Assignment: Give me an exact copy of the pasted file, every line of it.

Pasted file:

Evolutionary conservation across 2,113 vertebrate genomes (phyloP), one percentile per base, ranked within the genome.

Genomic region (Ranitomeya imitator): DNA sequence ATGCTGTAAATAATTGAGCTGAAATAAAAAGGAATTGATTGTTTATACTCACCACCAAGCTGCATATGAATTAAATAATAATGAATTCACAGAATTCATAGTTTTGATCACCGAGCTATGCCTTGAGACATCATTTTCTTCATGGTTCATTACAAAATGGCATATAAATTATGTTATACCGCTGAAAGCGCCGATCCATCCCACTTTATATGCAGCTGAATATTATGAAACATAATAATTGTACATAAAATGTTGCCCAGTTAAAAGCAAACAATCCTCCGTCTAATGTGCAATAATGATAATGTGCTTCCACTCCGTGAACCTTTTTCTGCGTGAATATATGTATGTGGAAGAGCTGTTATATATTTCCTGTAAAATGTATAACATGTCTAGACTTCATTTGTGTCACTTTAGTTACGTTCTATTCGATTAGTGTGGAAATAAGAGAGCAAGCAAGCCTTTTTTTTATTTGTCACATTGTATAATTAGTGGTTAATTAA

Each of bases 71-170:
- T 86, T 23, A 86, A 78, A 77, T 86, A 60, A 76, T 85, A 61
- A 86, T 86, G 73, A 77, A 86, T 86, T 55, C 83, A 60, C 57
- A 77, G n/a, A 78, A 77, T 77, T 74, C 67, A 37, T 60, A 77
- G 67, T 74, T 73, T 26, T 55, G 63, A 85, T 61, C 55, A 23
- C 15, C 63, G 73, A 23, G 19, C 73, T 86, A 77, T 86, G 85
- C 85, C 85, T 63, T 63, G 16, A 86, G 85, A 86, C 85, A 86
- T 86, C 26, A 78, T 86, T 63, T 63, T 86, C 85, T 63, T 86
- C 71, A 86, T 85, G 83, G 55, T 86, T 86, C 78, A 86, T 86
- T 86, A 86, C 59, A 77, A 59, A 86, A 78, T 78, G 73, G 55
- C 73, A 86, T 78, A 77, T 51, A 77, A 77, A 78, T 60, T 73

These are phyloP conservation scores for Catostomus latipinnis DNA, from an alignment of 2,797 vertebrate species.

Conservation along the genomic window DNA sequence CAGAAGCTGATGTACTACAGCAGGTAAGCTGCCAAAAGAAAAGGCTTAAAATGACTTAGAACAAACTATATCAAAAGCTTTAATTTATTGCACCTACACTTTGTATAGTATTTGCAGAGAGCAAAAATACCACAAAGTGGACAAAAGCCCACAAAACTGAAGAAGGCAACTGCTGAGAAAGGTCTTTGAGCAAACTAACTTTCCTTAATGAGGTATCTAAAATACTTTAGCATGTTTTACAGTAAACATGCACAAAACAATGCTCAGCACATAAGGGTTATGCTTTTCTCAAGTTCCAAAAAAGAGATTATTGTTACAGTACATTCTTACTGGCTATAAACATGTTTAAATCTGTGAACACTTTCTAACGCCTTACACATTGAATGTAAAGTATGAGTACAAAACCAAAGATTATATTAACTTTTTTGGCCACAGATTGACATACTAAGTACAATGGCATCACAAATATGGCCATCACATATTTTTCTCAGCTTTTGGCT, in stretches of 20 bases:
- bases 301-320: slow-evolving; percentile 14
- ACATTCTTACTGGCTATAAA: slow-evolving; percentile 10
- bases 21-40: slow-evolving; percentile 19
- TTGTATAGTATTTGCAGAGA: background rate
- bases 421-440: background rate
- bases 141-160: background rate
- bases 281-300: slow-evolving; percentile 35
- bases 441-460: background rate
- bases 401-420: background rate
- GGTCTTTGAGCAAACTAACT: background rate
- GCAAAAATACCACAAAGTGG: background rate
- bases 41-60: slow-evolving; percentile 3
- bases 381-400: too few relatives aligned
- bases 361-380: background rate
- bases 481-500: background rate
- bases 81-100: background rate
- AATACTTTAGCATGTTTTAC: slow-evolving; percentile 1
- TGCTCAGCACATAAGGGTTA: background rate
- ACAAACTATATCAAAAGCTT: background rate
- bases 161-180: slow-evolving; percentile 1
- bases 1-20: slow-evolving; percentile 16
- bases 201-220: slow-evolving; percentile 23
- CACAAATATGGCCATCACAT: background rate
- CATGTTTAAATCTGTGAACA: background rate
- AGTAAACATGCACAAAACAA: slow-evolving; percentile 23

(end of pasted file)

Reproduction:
Evolutionary conservation across 2,113 vertebrate genomes (phyloP), one percentile per base, ranked within the genome.

Genomic region (Ranitomeya imitator): DNA sequence ATGCTGTAAATAATTGAGCTGAAATAAAAAGGAATTGATTGTTTATACTCACCACCAAGCTGCATATGAATTAAATAATAATGAATTCACAGAATTCATAGTTTTGATCACCGAGCTATGCCTTGAGACATCATTTTCTTCATGGTTCATTACAAAATGGCATATAAATTATGTTATACCGCTGAAAGCGCCGATCCATCCCACTTTATATGCAGCTGAATATTATGAAACATAATAATTGTACATAAAATGTTGCCCAGTTAAAAGCAAACAATCCTCCGTCTAATGTGCAATAATGATAATGTGCTTCCACTCCGTGAACCTTTTTCTGCGTGAATATATGTATGTGGAAGAGCTGTTATATATTTCCTGTAAAATGTATAACATGTCTAGACTTCATTTGTGTCACTTTAGTTACGTTCTATTCGATTAGTGTGGAAATAAGAGAGCAAGCAAGCCTTTTTTTTATTTGTCACATTGTATAATTAGTGGTTAATTAA

Each of bases 71-170:
- T 86, T 23, A 86, A 78, A 77, T 86, A 60, A 76, T 85, A 61
- A 86, T 86, G 73, A 77, A 86, T 86, T 55, C 83, A 60, C 57
- A 77, G n/a, A 78, A 77, T 77, T 74, C 67, A 37, T 60, A 77
- G 67, T 74, T 73, T 26, T 55, G 63, A 85, T 61, C 55, A 23
- C 15, C 63, G 73, A 23, G 19, C 73, T 86, A 77, T 86, G 85
- C 85, C 85, T 63, T 63, G 16, A 86, G 85, A 86, C 85, A 86
- T 86, C 26, A 78, T 86, T 63, T 63, T 86, C 85, T 63, T 86
- C 71, A 86, T 85, G 83, G 55, T 86, T 86, C 78, A 86, T 86
- T 86, A 86, C 59, A 77, A 59, A 86, A 78, T 78, G 73, G 55
- C 73, A 86, T 78, A 77, T 51, A 77, A 77, A 78, T 60, T 73

These are phyloP conservation scores for Catostomus latipinnis DNA, from an alignment of 2,797 vertebrate species.

Conservation along the genomic window DNA sequence CAGAAGCTGATGTACTACAGCAGGTAAGCTGCCAAAAGAAAAGGCTTAAAATGACTTAGAACAAACTATATCAAAAGCTTTAATTTATTGCACCTACACTTTGTATAGTATTTGCAGAGAGCAAAAATACCACAAAGTGGACAAAAGCCCACAAAACTGAAGAAGGCAACTGCTGAGAAAGGTCTTTGAGCAAACTAACTTTCCTTAATGAGGTATCTAAAATACTTTAGCATGTTTTACAGTAAACATGCACAAAACAATGCTCAGCACATAAGGGTTATGCTTTTCTCAAGTTCCAAAAAAGAGATTATTGTTACAGTACATTCTTACTGGCTATAAACATGTTTAAATCTGTGAACACTTTCTAACGCCTTACACATTGAATGTAAAGTATGAGTACAAAACCAAAGATTATATTAACTTTTTTGGCCACAGATTGACATACTAAGTACAATGGCATCACAAATATGGCCATCACATATTTTTCTCAGCTTTTGGCT, in stretches of 20 bases:
- bases 301-320: slow-evolving; percentile 14
- ACATTCTTACTGGCTATAAA: slow-evolving; percentile 10
- bases 21-40: slow-evolving; percentile 19
- TTGTATAGTATTTGCAGAGA: background rate
- bases 421-440: background rate
- bases 141-160: background rate
- bases 281-300: slow-evolving; percentile 35
- bases 441-460: background rate
- bases 401-420: background rate
- GGTCTTTGAGCAAACTAACT: background rate
- GCAAAAATACCACAAAGTGG: background rate
- bases 41-60: slow-evolving; percentile 3
- bases 381-400: too few relatives aligned
- bases 361-380: background rate
- bases 481-500: background rate
- bases 81-100: background rate
- AATACTTTAGCATGTTTTAC: slow-evolving; percentile 1
- TGCTCAGCACATAAGGGTTA: background rate
- ACAAACTATATCAAAAGCTT: background rate
- bases 161-180: slow-evolving; percentile 1
- bases 1-20: slow-evolving; percentile 16
- bases 201-220: slow-evolving; percentile 23
- CACAAATATGGCCATCACAT: background rate
- CATGTTTAAATCTGTGAACA: background rate
- AGTAAACATGCACAAAACAA: slow-evolving; percentile 23